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Transcript
Roundtable Discussion
Uzbekistan Fulbright Alumni Association
11/28/2008
Tashkent, Uzbekistan
Global Environmental Issues
Robert McCutcheon
Bakhtiyor Mukhammadiev
US Embassy
Presentation outline
Global climate change
Desertification
Biodiversity
Water
U.S.-Uzbekistan cooperation on environmental issues
Climate Change
Definitions
Global warming is the increase in the
average measured temperature of the
Earth's near-surface air and oceans since the
mid-20th century, and its projected
continuation.
Climate change is any long-term significant
change in the “average weather” that a
given region experiences. Average weather
may include average temperature,
precipitation and wind patterns. These
changes can be caused by dynamic
processes on Earth, external forces including
variations in sunlight intensity, and more
recently by human activities.
Global Warming
 According to the
recent IPCC report,
the mean global
surface
temperature has
increased by
0.74OC over the last
100 years (19062005)
 11 of the 12
warmest years
have been
recorded in the
past 12 years
Source: United Nations Environment Program
Causes of Climate Change
Human Activities (IPCC, 2004)
Energy supply, 26%
Industry, 19%
Forestry, 17%
Agriculture, 14%
Transport, 13%
Buildings, 8%
Waste, 3%
Volcanoes
Forest fires
Oceans
Impacts of Global Climate Change
 Rising sea level
– Melting Polar Ice
– Loss of Mountain
Glaciers and Snow Pack
– Expansion of the Oceans
Hurricane Katrina
New Orleans
 Changing weather patterns
–
–
–
–
Stronger Hurricanes
More Droughts and Flooding
Effects on Human Health
Effects on Ecosystems
The Aral Sea
Polar Bears
Impact of global climate change
“…Central Asia is another region severely affected by climate
change. An increasing shortage of water, which is both a key
resource for agriculture and a strategic resource for electricity
generation, is already noticeable. The glaciers in Tajikistan lost a
third of their area in the second half of the 20th century alone,
while Kyrgyzstan has lost over a 1000 glaciers in the last four
decades. There is thus considerable additional potential for
conflict in a region whose strategic, political and economic
developments as well as increasing trans-regional challenges
impact directly or indirectly on EU interests…”
Council of European Union Report 7249/08, “Climate change and
International security” - ‘Solana Report’ (March 3, 2008)
Examples of U.S. Initiatives
DOMESTIC:
–
–
–
–
–
–
–
–
–
–
–
–
GHG Intensity Goal
Climate VISION
Climate Leaders
SmartWay Transport Partnership
ENERGY STAR®
Targeted Incentives for GHG
Sequestration
Fuel Economy Increase for Light Trucks
Tax Incentives to Reduce GHG
Emissions
Climate Change Science Program
Climate Change Technology Program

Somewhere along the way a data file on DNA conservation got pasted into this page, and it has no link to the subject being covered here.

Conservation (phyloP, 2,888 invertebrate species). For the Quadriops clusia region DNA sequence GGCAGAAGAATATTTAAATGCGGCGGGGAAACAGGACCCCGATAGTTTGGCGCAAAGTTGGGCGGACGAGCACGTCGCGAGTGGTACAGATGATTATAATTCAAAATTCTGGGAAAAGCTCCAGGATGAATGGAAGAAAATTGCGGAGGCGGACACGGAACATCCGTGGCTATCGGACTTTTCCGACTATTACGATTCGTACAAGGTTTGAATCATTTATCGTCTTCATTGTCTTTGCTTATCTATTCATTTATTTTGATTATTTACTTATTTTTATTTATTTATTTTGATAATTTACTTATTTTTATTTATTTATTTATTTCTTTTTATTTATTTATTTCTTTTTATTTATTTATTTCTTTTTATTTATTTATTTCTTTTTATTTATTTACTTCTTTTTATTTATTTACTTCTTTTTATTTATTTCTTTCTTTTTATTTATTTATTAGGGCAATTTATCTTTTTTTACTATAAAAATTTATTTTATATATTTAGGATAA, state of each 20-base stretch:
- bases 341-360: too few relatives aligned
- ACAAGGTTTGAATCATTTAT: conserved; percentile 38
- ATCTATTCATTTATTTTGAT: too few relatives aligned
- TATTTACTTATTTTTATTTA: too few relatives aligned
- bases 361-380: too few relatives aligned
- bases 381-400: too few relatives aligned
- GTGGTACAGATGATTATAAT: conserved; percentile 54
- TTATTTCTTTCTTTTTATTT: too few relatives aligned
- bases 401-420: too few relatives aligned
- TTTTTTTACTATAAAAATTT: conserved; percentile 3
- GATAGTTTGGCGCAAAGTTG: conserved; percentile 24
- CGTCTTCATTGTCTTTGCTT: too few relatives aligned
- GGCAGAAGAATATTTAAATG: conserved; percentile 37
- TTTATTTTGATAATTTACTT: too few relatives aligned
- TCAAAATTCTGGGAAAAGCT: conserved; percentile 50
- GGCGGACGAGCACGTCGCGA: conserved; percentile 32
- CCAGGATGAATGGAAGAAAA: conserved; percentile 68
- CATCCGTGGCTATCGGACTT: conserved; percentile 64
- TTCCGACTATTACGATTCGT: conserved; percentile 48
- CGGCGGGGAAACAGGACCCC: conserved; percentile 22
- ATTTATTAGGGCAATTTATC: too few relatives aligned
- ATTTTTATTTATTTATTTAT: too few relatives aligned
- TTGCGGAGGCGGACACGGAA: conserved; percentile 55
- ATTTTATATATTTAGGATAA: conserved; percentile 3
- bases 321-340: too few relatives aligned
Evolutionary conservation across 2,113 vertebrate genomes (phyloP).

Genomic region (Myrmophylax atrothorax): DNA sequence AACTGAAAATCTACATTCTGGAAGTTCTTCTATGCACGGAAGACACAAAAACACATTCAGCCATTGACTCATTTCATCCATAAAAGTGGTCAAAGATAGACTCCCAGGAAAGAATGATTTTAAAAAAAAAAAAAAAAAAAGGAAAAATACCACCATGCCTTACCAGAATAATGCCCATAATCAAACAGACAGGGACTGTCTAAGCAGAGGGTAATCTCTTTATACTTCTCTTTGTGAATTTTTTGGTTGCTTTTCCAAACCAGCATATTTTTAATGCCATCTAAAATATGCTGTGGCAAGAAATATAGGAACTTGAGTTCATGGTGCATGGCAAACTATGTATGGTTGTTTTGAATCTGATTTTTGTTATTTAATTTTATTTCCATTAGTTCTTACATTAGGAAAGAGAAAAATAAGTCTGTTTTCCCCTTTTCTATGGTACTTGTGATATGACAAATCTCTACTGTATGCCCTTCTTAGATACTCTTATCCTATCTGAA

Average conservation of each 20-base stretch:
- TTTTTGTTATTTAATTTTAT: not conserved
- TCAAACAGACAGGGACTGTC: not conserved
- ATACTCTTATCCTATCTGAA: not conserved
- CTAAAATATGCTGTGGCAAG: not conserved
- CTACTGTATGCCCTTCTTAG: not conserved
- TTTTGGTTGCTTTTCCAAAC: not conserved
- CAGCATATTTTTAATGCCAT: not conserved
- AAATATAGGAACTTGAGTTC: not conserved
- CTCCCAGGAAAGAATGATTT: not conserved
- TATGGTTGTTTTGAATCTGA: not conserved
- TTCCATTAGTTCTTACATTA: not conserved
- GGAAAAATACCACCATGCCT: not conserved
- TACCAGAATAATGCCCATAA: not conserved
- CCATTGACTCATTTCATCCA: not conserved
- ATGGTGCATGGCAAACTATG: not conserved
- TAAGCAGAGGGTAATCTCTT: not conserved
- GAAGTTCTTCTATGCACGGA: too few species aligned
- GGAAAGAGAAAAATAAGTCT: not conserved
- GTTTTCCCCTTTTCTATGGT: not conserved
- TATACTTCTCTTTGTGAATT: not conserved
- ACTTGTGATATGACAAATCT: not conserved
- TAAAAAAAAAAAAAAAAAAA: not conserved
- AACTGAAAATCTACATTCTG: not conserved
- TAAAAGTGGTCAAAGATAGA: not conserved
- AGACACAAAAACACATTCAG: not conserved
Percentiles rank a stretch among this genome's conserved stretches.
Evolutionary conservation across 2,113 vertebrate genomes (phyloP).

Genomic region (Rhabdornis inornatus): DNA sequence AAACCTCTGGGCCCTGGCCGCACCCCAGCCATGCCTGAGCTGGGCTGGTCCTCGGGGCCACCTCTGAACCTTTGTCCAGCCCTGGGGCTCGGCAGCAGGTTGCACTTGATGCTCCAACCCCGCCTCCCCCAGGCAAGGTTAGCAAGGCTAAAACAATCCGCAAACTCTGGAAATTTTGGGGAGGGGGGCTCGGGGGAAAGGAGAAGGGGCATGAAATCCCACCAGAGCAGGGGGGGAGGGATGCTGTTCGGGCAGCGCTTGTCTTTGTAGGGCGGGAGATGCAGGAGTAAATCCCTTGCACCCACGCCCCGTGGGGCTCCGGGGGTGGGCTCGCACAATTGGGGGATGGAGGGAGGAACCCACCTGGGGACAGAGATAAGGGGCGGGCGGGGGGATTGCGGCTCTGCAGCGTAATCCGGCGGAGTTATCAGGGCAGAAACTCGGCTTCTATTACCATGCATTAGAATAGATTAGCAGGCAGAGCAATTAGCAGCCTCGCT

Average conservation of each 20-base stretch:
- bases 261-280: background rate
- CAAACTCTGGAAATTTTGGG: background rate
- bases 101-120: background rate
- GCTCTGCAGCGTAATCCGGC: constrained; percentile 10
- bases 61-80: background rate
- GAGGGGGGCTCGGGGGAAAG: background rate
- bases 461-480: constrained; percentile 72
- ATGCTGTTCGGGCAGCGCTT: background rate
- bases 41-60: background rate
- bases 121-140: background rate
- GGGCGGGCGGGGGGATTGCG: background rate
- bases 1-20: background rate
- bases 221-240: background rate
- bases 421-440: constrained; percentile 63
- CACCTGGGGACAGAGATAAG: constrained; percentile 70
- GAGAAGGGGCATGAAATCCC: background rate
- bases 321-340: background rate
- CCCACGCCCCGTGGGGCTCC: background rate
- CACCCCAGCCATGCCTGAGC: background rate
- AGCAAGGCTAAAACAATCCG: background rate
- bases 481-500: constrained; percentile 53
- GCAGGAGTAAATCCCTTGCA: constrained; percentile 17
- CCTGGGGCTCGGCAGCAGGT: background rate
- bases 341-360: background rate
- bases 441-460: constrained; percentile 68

Clean Energy Initiative
Renewable Energy and Energy
Efficiency Partnership
INTERNATIONAL:
– Asia-Pacific Partnership for Clean
Development and Climate
– Methane to Markets Partnership
– International Partnership for
Hydrogen Economy
– Carbon Sequestration Leadership
Forum
– Generation IV International Forum
– ITER
– Bilateral and Regional Partnerships
– Group on Earth Observations
– Tropical Forest Conservation Act
– President’s Initiative Against Illegal
Logging
– Global Environmental Facility
U.S. Climate Change Policy Summary
U.S. takes the issue of climate change very seriously and remains
committed to the UNFCCC and to the mutual goals of sustainable
development and economic growth.
Addressing global climate change will require: sustained effort
involving all nations over many generations; an approach that will
harness the power of markets, the creativity of entrepreneurs, and
draw upon the best scientific research; and development and
deployment of new transformational technologies during this century.
U.S. has an ambitious near-term goal to reduce the growth of its GHG
emissions, and is taking many actions to help meet that goal.
U.S. is investing billions of dollars to address climate change—both in
the near-term and long-term.
U.S. is fully engaged internationally, is leading major bilateral and
multilateral climate change science and technology initiatives, and will
continue to cooperate with all nations.
Obama-Biden
New Energy for America Plan
Invest $150 billion over the next ten years to catalyze
private efforts to build a clean energy future
Within 10 years save more oil than the U.S. currently
imports from the Middle East and Venezuela combined
1 million Hybrid cars on the road by 2015
Ensure 10 percent of US electricity comes from
renewable sources by 2012, and 25 percent by 2025
Implement an economy-wide cap-and-trade program to
reduce greenhouse gas emissions 80 percent by 2050
Desertification
The Causes of Desertification
Overcultivation
Overgrazing
Desertification is the degradation of drylands
Deforestation